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Published Feb 13, 2023

It can be very difficult to find your voice in pottery. For Michael Griffin, it took years of experimentation with a wide variety of techniques. Finally a switch from the wheel to handbuilding and away from glazed surfaces made it all click into place.

In today's post, an excerpt from the February 2023 issue of Ceramics Monthly, Mark shares how he builds up surface design with terra sigillata, underglaze, and tape resist. –Jennifer Poellot Harnetty, editor

PS: To learn how Michael handbuilds his teapots, check out the February 2023 issue of Ceramics Monthly.

Surface Decoration Process

My surface decoration process includes a bit of everything. I use a homemade terra sigillata to create a matte surface that looks rough, but feels much smoother than it appears in pictures. I also use paper resist, wax, and sometimes underglaze after the bisque firing. 

First, the pot has to be very dry, which I learned when starting to use terra sigillata by cracking a few pots. Nothing is worse than hours of work wasted by being impatient. To begin, I apply a few base layers of terra sigillata using a sponge (1). Next, I create resist patterns on the surface using cut strips of newspaper that are dipped in water then adhered onto the pot. Be careful and adhere the paper well, or else the terra sigillata will bleed underneath and the resulting line or shape on the pot will not be crisp. I apply the terra sigillata with a sponge and blotting method as well as using a brush for some areas (2). Each color takes three to four coats, depending on the desired look and the clay body used. I use plastic 1-quart jars for all my colored terra sigillata, with the colors written on the top of the jar. Sometimes I wax over the terra-sigillata shape I just made, then remove the resist paper so I can apply other colors adjoining that one without having to use a brush.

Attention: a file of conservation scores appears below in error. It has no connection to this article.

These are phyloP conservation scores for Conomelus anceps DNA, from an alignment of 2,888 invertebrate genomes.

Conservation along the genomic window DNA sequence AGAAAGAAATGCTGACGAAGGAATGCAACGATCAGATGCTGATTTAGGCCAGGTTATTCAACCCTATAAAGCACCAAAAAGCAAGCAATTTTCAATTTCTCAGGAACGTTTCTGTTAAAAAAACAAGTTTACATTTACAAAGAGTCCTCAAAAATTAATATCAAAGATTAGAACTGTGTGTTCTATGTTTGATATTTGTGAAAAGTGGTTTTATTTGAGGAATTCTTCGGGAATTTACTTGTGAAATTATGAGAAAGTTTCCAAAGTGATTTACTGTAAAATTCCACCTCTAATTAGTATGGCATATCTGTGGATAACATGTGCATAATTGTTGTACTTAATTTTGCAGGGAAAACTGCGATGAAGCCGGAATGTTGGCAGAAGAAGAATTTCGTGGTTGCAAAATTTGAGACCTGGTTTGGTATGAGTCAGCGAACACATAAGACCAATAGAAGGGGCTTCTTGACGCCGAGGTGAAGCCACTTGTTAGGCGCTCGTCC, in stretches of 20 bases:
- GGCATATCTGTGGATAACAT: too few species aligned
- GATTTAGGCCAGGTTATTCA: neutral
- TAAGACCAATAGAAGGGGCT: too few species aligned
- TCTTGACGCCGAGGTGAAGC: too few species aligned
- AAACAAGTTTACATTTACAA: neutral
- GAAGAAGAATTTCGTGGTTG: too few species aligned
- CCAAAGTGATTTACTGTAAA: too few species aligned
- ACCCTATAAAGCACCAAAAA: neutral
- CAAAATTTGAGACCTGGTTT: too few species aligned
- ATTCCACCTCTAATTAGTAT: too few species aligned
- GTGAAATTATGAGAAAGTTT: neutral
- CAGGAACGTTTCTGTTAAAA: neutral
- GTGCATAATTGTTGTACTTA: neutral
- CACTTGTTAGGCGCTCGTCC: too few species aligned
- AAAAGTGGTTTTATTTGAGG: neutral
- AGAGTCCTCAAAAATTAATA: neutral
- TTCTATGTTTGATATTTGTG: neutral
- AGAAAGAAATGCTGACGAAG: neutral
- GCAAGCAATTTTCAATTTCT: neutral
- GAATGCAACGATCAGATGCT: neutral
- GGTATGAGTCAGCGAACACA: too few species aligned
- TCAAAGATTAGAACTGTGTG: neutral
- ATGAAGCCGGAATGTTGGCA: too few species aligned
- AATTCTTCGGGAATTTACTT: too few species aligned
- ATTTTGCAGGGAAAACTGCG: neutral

1 Add a few layers of terra sigillata to the bone-dry teapot with a sponge. 2 Affix cutout newspaper-resist shapes to the surface with water. Brush or sponge-blot to apply colored terra sigillata over and around the newspaper resist, then remove the newspaper to reveal the masked shapes.

After the bisque firing, I apply a black wash to every piece with a mixture of black underglaze and water, which is not a very scientific or measured ratio: I simply pour a few tablespoons of black Amaco Velvet underglaze into a 1-quart jar along with some water and shake it. After applying the black wash (3), I wipe each piece with a wet sponge, leaving a light layer of black over the whole piece, which gives the surface some depth when the black sits in the marks made during the forming process (4). It also gives the piece a patina that suggests use and age. 

3 After bisque firing, liberally coat the whole piece with black underglaze wash, adding it all over and into the cracks and textures. 4 Wipe the excess wash off with a sponge, ringing out the sponge each time you wipe away a section.

Sometimes after that, I apply automotive pinstriping tape to the surface and create fine lines that I fill with underglaze (5). I remove the tape prior to firing and refine the shapes with a knife (6). I glaze the interior with a liner glaze called Cream, which I buy premixed from Clayscapes Pottery in Syracuse, New York. I sign all my pieces on the bottom with black underglaze, and then the final step is my signature X that I put on each piece. Sometimes I hide it, and other times I put it on the part of a pot I want to accentuate. My thought behind the X is this: they say X marks the spot, so if you’re holding one of my pieces, you’re exactly where you need to be. 

5 Use automotive pinstripe tape to block off spaces where you want to add underglaze, then paint on the underglaze. 6 Peel the tape off to reveal the underglaze shapes and then refine them with a knife. Pre-fired pieces waiting for their next time in the kiln. Teapot with matching mugs, to 9 in. (23 cm) in height, Laguna Jr. Tile Red clay, terra sigillata, underglaze, fired to cone 6, 2022.

the author Mike Griffin is originally from Long Island, but moved to the Finger Lakes region in New York. He found his love for clay while living in the Alfred area. As a golf professional in the summer, he only makes pots in the winter, when his course is closed. Griffin is looking to expand as an artist and to become a full time potter when he retires. To learn more, follow him on Instagram: @mike_griffin_ceramics.